Combinatorics Colloquium

Fall 2021

October 7, 2021, 4 pm CT
245 Altgeld Hall

Speaker: John Shareshian, Washington University of St. Louis
Title: A problem on divisors of binomial coefficients, and a theorem on noncontractibility of coset posets

Abstract: Fix an integer n>1. It follows directly from a theorem of Kummer that the greatest common divisor of the members of the set BC(n) nontrivial binomial coefficients nC1,nC2,…nC(n-1) is one unless n is a prime power. With this in mind, we define b(n) to be the smallest size of a set P of primes such that every member of BC(n) is divisible by at least one member of P. In joint work with Russ Woodroofe, we ask whether b(n) is at most two for every n. The question remains open.

I will discuss what we know about this question, and how we discovered it during our investigation of a problem raised by Ken Brown about certain topological spaces: Given a finite group G, let C(G) the set of all cosets of all proper subgroups of a finite group, partially ordered by containment. The order complex of C(G) is the simplicial complex whose k-dimensional faces are chains of size k+1 from C(G). We show that this order complex has nontrivial reduced homology in characteristic two, and is therefore not contractible.

If time permits, I will discuss also related work on invariable generation of simple groups, joint with Bob Guralnick and Russ Woodroofe.

September 30, 2021, 4 pm CT
245 Altgeld Hall

Speaker: Bernard Lidicky (Iowa State University)
Title:  Flag algebras and its applications

Abstract: Flag algebras is a method, developed by Razborov, to attack problems in extremal combinatorics. Razborov formulated the method in a very general way which made it applicable to various settings.  The method was introduced in 2007 and since then its applications have led to solutions or significant  improvements of best bounds on many long-standing open problems, including problems of Erd\H{o}s.  The main contribution of the method was transferring problems from finite settings to limits settings. This  allows for clean calculations ignoring lower order terms. The method can utilize semidefinite programming  and computers to produce asymptotic results. This is often followed by stability type arguments with the  goal of obtaining exact results.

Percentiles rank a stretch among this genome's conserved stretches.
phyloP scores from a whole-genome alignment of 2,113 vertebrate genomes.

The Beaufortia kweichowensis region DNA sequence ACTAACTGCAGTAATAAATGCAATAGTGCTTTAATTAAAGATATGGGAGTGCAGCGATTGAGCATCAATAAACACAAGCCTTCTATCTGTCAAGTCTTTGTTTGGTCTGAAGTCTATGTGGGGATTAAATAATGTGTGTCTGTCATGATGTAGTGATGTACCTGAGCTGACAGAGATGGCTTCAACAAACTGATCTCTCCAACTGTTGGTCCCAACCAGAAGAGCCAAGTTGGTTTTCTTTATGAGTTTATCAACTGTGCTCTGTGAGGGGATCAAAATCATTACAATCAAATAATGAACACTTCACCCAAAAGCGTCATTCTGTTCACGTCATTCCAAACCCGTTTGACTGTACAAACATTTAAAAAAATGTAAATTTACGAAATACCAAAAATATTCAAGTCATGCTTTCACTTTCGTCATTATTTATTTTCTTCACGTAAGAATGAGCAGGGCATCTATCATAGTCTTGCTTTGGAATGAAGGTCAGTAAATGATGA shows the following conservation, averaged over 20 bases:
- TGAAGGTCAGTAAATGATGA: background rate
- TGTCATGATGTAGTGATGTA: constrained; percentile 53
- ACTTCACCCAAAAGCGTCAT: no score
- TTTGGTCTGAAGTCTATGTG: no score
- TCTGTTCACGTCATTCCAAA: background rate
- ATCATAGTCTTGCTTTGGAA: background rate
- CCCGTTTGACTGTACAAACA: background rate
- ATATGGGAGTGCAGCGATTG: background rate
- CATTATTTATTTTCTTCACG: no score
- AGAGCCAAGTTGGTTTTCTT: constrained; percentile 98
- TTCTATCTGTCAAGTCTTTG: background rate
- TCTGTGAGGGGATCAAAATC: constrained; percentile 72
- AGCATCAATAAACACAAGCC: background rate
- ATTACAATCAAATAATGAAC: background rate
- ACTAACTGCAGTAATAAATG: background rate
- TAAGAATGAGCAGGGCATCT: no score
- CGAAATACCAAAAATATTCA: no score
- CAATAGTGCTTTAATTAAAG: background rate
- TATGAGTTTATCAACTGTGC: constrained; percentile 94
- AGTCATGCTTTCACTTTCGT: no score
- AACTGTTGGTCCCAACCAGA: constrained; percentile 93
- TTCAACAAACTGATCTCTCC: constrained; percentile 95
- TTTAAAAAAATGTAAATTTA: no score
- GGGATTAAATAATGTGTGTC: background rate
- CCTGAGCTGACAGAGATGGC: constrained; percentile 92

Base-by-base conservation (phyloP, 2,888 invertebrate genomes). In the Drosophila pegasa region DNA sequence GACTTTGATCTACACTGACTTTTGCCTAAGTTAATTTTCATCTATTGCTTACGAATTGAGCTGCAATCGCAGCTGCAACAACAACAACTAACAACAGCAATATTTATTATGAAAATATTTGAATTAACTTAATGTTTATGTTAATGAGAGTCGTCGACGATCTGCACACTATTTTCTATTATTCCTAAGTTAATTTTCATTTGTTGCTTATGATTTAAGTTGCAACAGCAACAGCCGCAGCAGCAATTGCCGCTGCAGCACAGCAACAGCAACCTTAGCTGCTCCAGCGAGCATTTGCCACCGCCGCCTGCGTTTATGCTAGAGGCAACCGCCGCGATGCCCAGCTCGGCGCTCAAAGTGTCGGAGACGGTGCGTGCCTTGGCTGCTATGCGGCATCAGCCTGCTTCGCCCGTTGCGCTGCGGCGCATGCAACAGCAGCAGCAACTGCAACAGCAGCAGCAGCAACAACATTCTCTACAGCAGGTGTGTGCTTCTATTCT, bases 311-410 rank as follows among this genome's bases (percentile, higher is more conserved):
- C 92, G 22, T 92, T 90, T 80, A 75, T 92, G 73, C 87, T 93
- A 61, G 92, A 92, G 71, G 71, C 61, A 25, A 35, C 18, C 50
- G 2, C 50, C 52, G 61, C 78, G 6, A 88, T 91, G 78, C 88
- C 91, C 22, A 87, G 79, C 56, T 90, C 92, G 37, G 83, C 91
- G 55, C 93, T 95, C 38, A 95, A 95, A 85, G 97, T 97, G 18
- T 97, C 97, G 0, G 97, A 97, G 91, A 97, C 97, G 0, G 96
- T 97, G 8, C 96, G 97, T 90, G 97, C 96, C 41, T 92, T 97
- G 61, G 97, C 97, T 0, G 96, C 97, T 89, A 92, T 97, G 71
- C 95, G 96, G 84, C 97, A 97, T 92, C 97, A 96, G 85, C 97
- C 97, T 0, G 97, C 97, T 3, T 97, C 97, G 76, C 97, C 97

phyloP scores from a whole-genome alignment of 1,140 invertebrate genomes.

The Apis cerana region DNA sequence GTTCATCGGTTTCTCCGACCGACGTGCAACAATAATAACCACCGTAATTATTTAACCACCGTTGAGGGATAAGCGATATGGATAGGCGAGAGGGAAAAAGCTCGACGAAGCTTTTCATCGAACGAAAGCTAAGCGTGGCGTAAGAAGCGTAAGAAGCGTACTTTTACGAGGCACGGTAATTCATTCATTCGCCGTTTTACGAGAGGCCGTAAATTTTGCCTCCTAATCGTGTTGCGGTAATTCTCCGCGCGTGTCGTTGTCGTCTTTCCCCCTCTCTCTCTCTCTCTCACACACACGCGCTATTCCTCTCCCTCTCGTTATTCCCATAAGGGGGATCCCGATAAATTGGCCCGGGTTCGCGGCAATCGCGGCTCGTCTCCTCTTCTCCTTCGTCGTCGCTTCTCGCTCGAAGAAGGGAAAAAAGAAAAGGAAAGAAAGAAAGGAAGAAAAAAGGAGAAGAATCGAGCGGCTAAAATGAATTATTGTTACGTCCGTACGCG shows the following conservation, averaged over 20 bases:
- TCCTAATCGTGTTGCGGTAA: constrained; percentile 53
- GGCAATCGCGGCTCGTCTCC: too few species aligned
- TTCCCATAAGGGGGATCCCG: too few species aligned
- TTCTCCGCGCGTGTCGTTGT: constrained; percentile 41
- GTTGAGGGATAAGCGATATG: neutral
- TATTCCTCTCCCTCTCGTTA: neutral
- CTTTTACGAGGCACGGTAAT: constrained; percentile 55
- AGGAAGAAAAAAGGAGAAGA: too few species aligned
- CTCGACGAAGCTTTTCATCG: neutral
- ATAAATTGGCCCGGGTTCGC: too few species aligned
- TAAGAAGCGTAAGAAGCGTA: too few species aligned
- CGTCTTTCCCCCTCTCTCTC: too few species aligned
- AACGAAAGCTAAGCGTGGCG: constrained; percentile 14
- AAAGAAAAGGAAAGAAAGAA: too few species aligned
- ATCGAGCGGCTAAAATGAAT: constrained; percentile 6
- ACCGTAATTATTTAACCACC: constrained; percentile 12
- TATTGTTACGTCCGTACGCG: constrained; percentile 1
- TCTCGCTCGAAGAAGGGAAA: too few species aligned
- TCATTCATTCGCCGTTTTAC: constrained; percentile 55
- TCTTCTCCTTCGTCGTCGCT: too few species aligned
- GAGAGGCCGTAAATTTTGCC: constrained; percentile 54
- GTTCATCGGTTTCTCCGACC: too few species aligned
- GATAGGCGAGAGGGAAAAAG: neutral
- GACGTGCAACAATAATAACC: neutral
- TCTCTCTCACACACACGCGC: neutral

In this talk we will give a brief introduction of the basic notions used in flag algebras and demonstrate  how the method works. Then we will discuss applications of the flag algebras in different settings.

Lunch with the speaker: Thursday, September 30, 11:45 a.m., Spoon House Korean Kitchen on Green Street; meet at the restaurant.

Dinner with the speaker: Thursday, September 30, 6:30 p.m., location  to be discussed.

Additional event: Friday, October 1, 1:00-1:50 p.m. AH 447; the speakers talk with the students about their favorite problems.

September 7, 2021, 11-11:50 am CT
347 Altgeld Hall

Speaker: Tao Jiang (Miami University of Ohio)
Title: Degenerate Turan problems for graphs

Abstract: In Turan type extremal problems, we want to determine how dense a graph or hypergraph is without containing a particular subgraph or family of subgraphs. Such problems are central to extremal graph
theory, because solving them requires one to thoroughly investigate the interaction of global graph parameters with local structures. Efforts in solving these problems have spurred the developments of some powerful tools in extremal graph theory, such as the regularity method, probabilistic and algebraic methods.

While Turan problems have satisfactory solutions for non-bipartite graphs, the  problem is still generally wide-open for bipartite graphs with many intriguing conjectures  and results. In this talk, we will discuss some conjectures on Turan problems for bipartite graphs and some recent progress on them. Time permitting, we will also discuss a colored variant of the Turan problem.

Additional event: September 9, 2021, 11-11:50 am CT, 141 Altgeld Hall, Tao Jiang’s favorite problems.

Previous Colloquia

Spring 2021

Fall 2020